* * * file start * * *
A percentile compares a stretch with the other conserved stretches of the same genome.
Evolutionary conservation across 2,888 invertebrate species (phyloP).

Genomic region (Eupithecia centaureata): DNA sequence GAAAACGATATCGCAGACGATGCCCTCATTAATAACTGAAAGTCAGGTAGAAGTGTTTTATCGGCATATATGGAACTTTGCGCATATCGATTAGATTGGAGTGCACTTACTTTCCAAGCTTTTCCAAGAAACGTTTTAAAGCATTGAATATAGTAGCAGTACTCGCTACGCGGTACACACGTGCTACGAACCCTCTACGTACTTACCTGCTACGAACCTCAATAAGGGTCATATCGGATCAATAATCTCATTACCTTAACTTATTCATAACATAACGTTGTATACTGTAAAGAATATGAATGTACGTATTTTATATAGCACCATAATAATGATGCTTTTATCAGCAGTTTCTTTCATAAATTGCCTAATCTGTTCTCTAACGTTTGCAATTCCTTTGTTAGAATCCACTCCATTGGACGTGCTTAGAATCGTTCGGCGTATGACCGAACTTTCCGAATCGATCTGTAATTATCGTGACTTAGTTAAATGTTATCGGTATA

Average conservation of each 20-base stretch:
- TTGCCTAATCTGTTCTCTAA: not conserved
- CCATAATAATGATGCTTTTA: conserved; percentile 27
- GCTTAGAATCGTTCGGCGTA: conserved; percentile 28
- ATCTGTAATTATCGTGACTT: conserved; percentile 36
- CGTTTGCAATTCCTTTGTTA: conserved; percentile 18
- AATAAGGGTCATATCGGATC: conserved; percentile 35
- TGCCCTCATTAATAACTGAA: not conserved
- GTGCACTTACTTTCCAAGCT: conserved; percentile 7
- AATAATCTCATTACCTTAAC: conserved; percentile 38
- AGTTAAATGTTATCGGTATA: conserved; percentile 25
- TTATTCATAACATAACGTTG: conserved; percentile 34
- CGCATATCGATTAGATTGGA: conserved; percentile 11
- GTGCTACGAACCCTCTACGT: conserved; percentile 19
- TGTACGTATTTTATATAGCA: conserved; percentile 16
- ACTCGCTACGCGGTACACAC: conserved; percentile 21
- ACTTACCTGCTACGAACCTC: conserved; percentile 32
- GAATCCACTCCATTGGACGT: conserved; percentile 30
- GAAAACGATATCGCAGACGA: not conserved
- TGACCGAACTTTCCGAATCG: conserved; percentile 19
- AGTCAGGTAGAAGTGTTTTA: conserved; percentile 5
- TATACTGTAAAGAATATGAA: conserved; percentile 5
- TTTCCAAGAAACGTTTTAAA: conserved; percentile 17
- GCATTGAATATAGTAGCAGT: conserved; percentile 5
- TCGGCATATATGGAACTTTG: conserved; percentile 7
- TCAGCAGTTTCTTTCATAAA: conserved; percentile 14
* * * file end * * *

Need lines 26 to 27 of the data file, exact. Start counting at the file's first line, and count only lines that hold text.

- TTTCCAAGAAACGTTTTAAA: conserved; percentile 17
- GCATTGAATATAGTAGCAGT: conserved; percentile 5